In an article in the New York Times dated August 31, 2014 at 8:05 PM, “Millionaire Chess to Hit Las Vegas, in Gambit to Raise Game’s Profile With Big Prizes,” By DYLAN LOEB McCLAIN, it is written, “…Maurice Ashley, 48, the only African-American chess grandmaster, was the driving force behind the HB Global Challenge tournament in Minneapolis in 2005.”
This is written on Grandmaster Ashley’s Wikipedia page, “Maurice Ashely (born March 6, 1966 in St. Andrew, Jamaica)…” (https://en.wikipedia.org/wiki/Maurice_Ashley)
I researched Jamaica on Wikipedia and found that, “Jamaica is an island country situated in the Caribbean Sea, comprising the third-largest island of the Greater Antilles.” (https://en.wikipedia.org/wiki/Jamaica)
GM Maurice Ashley is a man with class and style who has a million dollar smile, but he is not the first African-American chess Grandmaster. Why does the origin of GM Ashley matter? Does anyone know the name of the first German-American GM? Or the first Polish-American GM? Would it be politically correct to call Mr. Ashley the first Jamaican-American Grandmaster?
After watching the movie, “The Day the Earth Stood Still,” not the recent tepid remake, but the powerful original made in 1951, the year following my birth, I thought this earth would be a much better place if everyone considered themselves as earthlings, rather than “Americans” or “Russians” or “Black” or “White.” This was about a quarter of a century before titular POTUS Ronald Raygun said, in a December 4, 1985 speech at Fallston High School, MD, speaking about his 5-hour private discussions with General Secretary Gorbachev the previous month in November, 1985. He relayed to the class: “How much easier his task and mine might be in these meetings that we held if suddenly there was a threat to this world from another species from another planet outside in the universe. We’d forget all the little local differences that we have between our countries, and would find out once and for all that we really are all human beings here on this Earth together.” (http://www.serpo.org/release27.php)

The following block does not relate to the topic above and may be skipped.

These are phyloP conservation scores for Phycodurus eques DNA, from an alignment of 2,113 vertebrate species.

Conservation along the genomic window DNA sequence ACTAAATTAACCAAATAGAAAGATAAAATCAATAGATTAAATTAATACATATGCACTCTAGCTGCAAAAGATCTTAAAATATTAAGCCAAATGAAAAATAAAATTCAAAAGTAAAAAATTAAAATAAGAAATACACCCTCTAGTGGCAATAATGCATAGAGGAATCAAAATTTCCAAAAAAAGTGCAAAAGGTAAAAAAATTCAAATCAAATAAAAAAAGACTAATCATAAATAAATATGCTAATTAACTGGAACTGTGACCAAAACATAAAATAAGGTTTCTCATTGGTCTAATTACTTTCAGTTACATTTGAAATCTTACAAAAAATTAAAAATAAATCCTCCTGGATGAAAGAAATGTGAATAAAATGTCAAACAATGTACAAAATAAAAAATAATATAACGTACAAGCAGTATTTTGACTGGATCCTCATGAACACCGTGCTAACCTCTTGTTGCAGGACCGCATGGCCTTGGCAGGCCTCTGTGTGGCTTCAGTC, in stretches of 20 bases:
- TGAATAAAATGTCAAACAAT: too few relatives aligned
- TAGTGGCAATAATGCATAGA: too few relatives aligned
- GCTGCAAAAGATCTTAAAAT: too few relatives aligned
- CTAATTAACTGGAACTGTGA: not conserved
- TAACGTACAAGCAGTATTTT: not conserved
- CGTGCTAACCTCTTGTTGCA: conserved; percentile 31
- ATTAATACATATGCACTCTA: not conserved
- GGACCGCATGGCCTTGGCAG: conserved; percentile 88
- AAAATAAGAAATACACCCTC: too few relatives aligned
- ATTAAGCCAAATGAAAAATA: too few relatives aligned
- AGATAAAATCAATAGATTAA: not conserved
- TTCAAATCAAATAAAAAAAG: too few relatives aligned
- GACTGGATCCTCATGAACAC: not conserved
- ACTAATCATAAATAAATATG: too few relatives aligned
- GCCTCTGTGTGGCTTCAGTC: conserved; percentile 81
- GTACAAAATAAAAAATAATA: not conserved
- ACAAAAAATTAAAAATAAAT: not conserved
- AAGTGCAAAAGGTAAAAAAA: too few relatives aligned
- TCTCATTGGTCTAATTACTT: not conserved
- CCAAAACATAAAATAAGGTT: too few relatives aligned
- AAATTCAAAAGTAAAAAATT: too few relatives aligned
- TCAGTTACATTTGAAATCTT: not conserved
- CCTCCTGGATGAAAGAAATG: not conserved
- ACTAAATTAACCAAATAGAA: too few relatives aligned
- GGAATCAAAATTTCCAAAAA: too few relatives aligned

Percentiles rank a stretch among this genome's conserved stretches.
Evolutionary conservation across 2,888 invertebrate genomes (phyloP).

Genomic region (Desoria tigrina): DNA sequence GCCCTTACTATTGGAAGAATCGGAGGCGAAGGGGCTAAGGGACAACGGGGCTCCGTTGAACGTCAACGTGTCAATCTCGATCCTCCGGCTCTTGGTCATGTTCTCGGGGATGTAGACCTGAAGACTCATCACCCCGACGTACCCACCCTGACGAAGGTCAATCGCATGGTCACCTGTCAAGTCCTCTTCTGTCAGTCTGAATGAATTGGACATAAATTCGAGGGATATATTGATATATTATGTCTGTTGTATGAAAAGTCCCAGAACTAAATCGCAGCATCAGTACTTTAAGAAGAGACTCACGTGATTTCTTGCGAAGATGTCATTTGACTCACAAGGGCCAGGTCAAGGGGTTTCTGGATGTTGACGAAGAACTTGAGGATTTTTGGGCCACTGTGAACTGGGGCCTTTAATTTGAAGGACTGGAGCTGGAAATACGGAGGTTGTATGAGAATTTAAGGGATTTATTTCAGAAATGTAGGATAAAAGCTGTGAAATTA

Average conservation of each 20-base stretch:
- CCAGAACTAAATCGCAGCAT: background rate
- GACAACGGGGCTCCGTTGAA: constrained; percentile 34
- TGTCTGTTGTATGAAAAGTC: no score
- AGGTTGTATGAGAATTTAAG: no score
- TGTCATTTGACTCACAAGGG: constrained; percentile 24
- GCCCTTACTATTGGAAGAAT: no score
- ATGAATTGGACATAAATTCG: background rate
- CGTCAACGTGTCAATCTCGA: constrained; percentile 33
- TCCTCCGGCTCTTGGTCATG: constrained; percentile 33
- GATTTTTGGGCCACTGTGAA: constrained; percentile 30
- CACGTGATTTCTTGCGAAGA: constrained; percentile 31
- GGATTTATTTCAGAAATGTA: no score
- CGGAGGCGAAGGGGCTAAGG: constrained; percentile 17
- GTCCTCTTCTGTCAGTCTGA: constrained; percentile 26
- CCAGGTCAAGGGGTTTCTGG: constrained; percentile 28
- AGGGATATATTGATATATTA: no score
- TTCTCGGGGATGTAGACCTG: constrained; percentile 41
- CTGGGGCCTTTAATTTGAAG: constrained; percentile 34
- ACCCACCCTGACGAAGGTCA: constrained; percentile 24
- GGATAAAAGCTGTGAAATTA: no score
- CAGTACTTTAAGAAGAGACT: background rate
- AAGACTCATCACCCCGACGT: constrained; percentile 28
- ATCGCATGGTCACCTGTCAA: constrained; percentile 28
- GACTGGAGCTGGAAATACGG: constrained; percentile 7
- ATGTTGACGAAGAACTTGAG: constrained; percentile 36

The long article continues, “That tournament had $500,000 in prizes — the previous record for a chess tournament — and was financed by a retired businessman named Al Blowers, who was trying to promote his own charitable chess foundation. The tournament lost a couple hundred thousand dollars and, soon after, the foundation folded.
The partners expect to lose up to five times that — $1 million — in the Las Vegas tournament.
“If we only lose $200,000,” Mr. Ashley said, “we’ll be dancing in the streets.”
The idea behind Millionaire Chess is to raise the profile of the game. “It has a 1,500-year history,” Ms. Lee said, “and it has not been recognized at the level that I believe it should be.”
Good luck with that…
Bob Marley – redemption song acustic
Bob Marley – Redemption Song (from the legend album, with lyrics)